SAN JOSE, Calif. (AP) — Rev. Jesse Jackson plans to lead a delegation to the Hewlett Packard annual shareholder meeting on Wednesday to bring attention to Silicon Valley's poor record of including blacks and Latinos in hiring, board appointments and startup funding.
Jackson's strategy borrows from the traditional civil rights era playbook of shaming companies to prod them into transformation. Now he is bringing it to the age of social media and a booming tech industry known for its disruptive innovation.
"We're talking about a sector that responds to future trends," says Michael C. Parker, president and CEO of the Executive Leadership Council, a group of current and former African-American Fortune 500 executives who work to increase diversity at the top levels of American business. "He's speaking at one organization. I'm sure the people at Hewlett Packard have and will continue to put some focus on it. Whether it will accelerate is to be seen. But it's a start."
Earl "Butch" Graves Jr., president and CEO of Black Enterprise magazine, says Jackson is shining a light on the fact that technology companies don't come close to hiring or spending what is commensurate with the demographics of their customers.
"Hopefully, what Rev. Jackson is doing will bring attention to the 800-pound gorilla in the room that nobody wants to talk about. It's high time that gets addressed," Graves says.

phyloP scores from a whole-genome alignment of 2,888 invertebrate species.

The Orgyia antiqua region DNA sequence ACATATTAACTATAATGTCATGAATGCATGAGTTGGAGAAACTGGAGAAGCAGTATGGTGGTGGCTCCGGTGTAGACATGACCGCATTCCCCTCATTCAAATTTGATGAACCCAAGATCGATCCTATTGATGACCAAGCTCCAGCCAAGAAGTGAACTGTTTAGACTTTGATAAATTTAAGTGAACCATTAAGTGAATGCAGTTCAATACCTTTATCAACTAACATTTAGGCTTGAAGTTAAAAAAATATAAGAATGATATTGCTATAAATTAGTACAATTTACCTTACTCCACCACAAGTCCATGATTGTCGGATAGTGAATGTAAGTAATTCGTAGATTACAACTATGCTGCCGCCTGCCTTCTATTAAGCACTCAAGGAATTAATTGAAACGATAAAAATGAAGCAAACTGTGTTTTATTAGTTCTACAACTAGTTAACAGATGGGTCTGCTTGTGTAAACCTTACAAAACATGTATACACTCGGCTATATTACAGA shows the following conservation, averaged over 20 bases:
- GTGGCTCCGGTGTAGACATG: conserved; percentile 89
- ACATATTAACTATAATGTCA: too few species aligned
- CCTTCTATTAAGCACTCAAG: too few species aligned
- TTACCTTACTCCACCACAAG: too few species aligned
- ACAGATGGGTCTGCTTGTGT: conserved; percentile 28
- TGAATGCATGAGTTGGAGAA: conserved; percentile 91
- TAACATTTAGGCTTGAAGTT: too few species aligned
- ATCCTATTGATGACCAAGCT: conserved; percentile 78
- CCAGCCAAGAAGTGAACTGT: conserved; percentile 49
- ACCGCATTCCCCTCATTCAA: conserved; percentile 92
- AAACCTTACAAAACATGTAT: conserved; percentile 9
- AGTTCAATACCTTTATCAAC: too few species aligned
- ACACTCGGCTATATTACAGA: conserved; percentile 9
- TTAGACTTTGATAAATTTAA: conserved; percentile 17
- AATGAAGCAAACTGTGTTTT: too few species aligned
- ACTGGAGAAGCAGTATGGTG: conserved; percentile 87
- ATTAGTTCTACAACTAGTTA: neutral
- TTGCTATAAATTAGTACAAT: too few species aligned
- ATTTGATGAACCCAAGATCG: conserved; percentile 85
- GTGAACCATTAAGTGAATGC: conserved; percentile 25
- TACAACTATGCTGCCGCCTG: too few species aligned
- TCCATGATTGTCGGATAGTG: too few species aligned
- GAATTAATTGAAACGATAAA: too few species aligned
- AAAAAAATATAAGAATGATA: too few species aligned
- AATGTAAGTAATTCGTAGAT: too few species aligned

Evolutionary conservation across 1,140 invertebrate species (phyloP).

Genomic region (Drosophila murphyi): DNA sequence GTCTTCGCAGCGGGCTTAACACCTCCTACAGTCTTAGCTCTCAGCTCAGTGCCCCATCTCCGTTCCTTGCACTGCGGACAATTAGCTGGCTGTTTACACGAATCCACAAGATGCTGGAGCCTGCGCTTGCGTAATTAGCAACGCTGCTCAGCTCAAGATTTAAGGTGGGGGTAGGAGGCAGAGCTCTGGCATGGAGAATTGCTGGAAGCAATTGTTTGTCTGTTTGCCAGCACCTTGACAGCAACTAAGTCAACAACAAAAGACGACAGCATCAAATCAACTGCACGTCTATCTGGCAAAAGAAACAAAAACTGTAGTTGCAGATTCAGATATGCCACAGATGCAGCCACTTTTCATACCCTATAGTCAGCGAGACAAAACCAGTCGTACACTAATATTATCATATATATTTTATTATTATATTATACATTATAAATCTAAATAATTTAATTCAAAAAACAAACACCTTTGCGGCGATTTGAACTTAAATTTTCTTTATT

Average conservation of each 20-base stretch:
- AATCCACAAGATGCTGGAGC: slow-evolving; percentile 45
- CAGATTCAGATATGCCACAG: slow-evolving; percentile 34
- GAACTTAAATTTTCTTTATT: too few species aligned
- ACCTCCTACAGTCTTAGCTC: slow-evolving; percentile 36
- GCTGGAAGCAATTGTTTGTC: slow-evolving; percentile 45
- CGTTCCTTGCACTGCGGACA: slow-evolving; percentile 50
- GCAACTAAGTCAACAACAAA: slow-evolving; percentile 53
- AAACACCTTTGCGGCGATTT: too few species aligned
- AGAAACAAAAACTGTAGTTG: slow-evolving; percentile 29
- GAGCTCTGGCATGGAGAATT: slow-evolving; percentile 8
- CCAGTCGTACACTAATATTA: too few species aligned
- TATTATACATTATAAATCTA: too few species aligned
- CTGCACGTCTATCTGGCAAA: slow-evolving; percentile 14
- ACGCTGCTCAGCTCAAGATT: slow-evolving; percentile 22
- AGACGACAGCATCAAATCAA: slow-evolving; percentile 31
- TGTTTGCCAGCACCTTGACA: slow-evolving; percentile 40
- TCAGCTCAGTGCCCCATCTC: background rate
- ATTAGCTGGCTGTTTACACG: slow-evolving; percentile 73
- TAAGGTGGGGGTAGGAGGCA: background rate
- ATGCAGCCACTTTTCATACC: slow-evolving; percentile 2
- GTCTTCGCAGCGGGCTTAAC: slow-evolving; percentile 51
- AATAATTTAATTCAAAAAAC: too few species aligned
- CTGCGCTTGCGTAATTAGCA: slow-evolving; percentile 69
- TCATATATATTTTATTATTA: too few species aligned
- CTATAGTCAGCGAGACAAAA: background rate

It's widely recognized that the tech industry lacks diversity: About one in 14 tech workers is black or Latino both in the Silicon Valley and nationally. Blacks and Hispanics make up 13.1 and 16.9 percent of the U.S. population, respectively, according to the most recent Census data.
"Technology is supposed to be about inclusion, but sadly, patterns of exclusion remains the order of the day," wrote Jackson in a letter released Monday to Apple, Twitter, Facebook, HP, Google and others.
It's unclear why Jackson chose HP's annual meeting to level his criticism of the industry. As recently as 2011, Allstate, in alliance with Jackson's RainbowPUSH organization, recognized HP for its commitment to diversity.
"While we certainly agree that diversity is an important issue in corporate America, we're puzzled by Rev. Jackson's sudden interest in HP, said Henry Gomez, HP's chief communications officer in a statement emailed to The Associated Press. "Today, HP is the largest company in the world with both a female CEO and CFO and nearly half of our leadership team and Board of Directors are women and minorities. Additionally, nearly 50 years ago, HP established the first Minority Business Program in the United States."
Gomez also points out that in 2013, HP spent nearly $1 billion with almost 500 minority business enterprises in the U.S. and an additional $500 million with businesses owned by women.
"We look forward to seeing Rev. Jackson at our shareholder meeting," Gomez says.
During a recent speech at Stanford University, Jackson cited the dearth of black and Latino leaders in the tech sector. This got sophomore computer science major Rotimi Opeke, a leader at the school's Society of Black Scientists and Engineers, wondering about his own opportunities.